Caloric Restriction and Life Expectancy

Highlights of the 5th European Molecular Biology Organization Interdisciplinary Conference on Science and Society -- Time & Aging: Mechanisms and Meanings; November 5-6, 2004; Heidelberg, Germany

Elena Armandola, PhD

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In This Article

CR in Primates

It seems important at this point to confront this theory with the data available on CR in humans or primates. Is there any evidence in favor or against this hypothesis? The evidence on the effects of CR on long-lived organisms (eg, primates) is scanty, although some studies have been conducted in monkeys.[6,7,8] In these studies, researchers administered a regimen associated with an approximate CR of 30% to 35%.

The results of the physiological findings in the monkeys showed great consistency with the rodent data. However, none of the ongoing non-human primate studies have experienced sufficient mortality to allow the determination of whether CR does indeed extent lifespan in these primates. Of note, preliminary data suggest that deaths due to cardiovascular disease and cancer may be reduced in the CR groups. These findings, however, are preliminary and based only on a small number of animals.

It is clear that performing studies on CR in humans presents methodological and ethical problems. For these reasons, the amount of data in humans is even scarcer. In some parts of the world, human populations have been naturally exposed to CR. Most of these populations, however, are exposed to energy-restricted diets, lacking in proteins and micronutrients. In these populations, CR is usually associated with substantial, adverse physiological effects.

The effects of prolonged CR on health and longevity in the context of an equilibrated diet have been examined in Japan.[9] A study compared data from Okinawa (where the number of centenarians is several-fold higher than in the rest of Japan) with the rest of the population. The researchers found that the total energy consumed by schoolchildren in Okinawa was only 62% of the "recommended intake" for Japan as a whole. In the adults, energy intake was 20% less than in the rest of Japan, although protein and lipid intake was about the same. The rates of death from vascular disease, malignancies, and heart disease were only 59%, 69%, and 59%, respectively, of those of the rest of Japan. The study, however, concluded that besides CR, other factors, such as genetic and environmental factors, were important in explaining these differences.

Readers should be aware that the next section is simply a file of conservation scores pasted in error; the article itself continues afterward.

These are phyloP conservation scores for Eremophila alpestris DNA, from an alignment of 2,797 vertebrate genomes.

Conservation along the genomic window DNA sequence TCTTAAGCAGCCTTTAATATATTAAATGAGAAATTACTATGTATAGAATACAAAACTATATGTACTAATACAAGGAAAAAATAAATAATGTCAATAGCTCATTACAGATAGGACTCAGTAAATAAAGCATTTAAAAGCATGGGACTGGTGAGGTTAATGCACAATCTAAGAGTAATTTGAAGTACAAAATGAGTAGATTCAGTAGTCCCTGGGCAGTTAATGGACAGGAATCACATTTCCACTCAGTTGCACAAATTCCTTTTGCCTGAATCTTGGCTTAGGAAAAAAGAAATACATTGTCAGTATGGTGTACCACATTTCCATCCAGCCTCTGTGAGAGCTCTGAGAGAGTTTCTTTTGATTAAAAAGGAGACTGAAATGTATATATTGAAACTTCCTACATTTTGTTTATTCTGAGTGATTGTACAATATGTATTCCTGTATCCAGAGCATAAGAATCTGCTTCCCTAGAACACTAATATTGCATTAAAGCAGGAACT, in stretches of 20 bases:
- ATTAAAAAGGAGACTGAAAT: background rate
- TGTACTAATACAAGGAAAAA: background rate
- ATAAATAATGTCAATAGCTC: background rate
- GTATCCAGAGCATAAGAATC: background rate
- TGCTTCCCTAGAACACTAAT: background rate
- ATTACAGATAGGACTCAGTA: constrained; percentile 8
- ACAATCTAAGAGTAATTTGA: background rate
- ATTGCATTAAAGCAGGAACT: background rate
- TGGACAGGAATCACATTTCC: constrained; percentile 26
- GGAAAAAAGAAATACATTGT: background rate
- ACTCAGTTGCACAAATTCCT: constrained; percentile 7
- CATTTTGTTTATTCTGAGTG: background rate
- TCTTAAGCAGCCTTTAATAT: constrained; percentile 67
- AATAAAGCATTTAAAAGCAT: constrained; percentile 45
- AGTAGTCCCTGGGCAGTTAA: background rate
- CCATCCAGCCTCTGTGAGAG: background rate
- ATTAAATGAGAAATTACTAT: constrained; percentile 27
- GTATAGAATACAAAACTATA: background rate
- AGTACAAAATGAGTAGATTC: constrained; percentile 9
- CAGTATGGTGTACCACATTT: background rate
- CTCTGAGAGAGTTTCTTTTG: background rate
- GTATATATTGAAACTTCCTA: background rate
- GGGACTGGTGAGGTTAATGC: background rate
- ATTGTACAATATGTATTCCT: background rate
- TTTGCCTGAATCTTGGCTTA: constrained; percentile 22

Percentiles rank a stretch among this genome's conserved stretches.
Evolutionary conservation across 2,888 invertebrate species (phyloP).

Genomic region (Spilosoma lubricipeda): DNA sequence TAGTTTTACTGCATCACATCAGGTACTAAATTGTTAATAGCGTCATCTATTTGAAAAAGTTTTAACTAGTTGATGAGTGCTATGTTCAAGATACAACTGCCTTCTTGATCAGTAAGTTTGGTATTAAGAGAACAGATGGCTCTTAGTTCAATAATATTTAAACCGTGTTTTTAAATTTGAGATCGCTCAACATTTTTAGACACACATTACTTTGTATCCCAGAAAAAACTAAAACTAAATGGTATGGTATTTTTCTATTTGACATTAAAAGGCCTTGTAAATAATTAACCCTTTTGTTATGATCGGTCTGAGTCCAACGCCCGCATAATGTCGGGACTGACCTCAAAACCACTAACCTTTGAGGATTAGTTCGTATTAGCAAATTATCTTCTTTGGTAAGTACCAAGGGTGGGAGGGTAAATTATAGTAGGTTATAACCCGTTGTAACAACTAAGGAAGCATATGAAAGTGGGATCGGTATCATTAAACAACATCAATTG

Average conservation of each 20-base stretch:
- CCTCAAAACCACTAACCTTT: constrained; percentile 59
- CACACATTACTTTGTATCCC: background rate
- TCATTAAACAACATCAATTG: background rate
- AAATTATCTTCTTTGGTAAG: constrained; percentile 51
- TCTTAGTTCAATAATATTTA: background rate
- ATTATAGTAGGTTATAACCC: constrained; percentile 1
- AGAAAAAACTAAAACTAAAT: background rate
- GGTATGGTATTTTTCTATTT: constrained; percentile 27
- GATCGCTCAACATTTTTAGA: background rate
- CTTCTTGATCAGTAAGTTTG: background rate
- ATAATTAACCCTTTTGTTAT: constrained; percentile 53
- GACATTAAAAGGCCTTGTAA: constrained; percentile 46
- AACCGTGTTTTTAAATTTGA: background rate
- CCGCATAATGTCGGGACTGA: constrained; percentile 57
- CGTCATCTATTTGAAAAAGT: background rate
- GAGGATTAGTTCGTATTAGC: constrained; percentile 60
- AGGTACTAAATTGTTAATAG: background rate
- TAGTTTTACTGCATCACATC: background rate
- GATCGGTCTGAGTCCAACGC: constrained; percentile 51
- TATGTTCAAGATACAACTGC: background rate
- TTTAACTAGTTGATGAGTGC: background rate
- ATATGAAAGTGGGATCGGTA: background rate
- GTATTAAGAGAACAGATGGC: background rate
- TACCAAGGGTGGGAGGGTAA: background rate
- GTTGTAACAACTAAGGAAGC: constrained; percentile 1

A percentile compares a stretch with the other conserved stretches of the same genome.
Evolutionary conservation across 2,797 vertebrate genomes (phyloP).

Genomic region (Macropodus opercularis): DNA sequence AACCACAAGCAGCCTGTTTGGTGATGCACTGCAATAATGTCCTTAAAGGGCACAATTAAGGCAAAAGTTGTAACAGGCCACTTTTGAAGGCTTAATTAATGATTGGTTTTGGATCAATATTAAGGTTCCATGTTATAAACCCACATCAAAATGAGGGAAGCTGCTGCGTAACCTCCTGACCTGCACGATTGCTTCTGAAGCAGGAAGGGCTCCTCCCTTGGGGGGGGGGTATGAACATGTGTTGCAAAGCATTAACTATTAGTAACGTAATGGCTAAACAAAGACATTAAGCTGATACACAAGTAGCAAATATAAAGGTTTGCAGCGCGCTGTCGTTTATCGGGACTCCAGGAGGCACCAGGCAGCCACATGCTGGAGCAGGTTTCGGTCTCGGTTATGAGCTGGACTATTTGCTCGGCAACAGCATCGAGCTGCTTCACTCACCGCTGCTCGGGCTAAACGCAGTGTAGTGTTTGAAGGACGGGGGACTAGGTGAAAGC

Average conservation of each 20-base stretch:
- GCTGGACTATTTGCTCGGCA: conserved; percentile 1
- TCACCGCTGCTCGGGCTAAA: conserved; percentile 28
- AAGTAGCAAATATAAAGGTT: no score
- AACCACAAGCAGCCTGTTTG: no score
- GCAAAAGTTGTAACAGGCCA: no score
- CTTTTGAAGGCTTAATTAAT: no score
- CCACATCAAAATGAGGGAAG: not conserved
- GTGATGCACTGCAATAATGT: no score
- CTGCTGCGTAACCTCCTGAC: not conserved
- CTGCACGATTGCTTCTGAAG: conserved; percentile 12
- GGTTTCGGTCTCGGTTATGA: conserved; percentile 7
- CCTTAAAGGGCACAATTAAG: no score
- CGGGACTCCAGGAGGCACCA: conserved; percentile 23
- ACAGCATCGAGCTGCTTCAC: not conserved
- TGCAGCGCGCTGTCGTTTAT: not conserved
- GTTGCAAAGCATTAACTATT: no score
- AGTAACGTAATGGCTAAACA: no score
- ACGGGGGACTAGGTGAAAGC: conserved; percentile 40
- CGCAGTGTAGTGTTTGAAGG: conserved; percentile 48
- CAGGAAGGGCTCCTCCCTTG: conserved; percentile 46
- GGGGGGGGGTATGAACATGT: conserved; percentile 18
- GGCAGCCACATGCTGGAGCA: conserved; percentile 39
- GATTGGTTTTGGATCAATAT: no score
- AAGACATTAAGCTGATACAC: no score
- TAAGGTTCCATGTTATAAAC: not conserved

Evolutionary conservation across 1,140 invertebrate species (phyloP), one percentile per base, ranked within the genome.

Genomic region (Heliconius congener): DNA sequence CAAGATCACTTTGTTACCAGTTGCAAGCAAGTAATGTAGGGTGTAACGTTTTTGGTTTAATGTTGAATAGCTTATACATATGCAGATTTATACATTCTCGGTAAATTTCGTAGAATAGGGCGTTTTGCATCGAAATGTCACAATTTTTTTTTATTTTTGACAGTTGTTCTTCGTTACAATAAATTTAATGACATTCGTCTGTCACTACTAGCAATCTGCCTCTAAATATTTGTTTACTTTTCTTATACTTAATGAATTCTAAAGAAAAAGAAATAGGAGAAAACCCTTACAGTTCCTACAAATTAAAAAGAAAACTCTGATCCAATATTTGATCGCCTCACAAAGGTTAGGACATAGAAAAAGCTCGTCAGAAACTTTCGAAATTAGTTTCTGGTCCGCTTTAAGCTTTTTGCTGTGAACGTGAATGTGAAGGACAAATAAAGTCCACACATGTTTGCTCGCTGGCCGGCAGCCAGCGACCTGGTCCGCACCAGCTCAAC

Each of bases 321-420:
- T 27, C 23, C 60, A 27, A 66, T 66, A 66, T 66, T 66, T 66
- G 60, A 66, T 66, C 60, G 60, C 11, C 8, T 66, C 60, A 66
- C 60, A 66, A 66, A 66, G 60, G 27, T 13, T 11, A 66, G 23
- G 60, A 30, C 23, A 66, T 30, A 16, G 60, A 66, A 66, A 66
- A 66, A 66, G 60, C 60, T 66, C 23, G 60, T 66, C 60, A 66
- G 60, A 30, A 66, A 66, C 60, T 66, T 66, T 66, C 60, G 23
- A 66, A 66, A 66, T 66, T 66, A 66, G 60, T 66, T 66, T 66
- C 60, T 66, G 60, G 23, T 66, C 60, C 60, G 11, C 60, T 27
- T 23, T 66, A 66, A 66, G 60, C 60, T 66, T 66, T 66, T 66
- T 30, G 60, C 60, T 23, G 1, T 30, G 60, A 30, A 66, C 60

Another study was conducted to investigate the effects of long-term CR (with a good quality diet) on health and longevity in nonobese humans.[10,11] The study was conducted in 120 men of whom half were randomly assigned to the control group and the other half to the CR group. The control group was fed about 9600 kJ/day, whereas the CR group was fed about 6300 kJ/day (corresponding to a 35% restriction vs controls). The regimen was maintained for 3 years. The data showed less time in the infirmary (123 days vs 219 days) and a nonsignificant difference in the death rate (6 vs 13 deaths) in the CR group vs controls. This gives a hint that CR may affect lifespan in humans.

In all studies, the physiological effects of CR seen in short-lived animals seem to be present also in primates. For example, CR improved glucose metabolism and altered insulin sensitivity, and influenced the secretion of many hormones and the activity of the sympathetic nervous system. CR also appears to alter the gene-expression profile of cells in the muscle, heart, and brain.

CR is hypothesized to reduce oxidative damage by reducing energy flux and metabolism. The role of oxidative stress in aging is suggested by several observations: First, lifespan is inversely correlated with metabolic rate in a variety of animals, and it is directly correlated to the amount of reactive oxygen species produced; second, overexpression of antioxidative enzymes or activation of defensive mechanisms against oxidative stress retards aging and extends lifespan in some organisms; and third, CR reduces oxidative stress in various species, including mammals.

Additional factors that, however, should not be underestimated can be found in the psychosocial environment. Such factors can have a strong influence on individual well-being and can influence physiological parameters directly or indirectly modified by an appropriate diet. The effects of such psychosocial influences are more difficult to evaluate in research studies than CR and can be resistant to modification through intervention programs.

One then is left to wonder whether the isolated implementation of CR in humans, to induce maximum beneficial effects as seen in animals, is indeed a realistic possibility.

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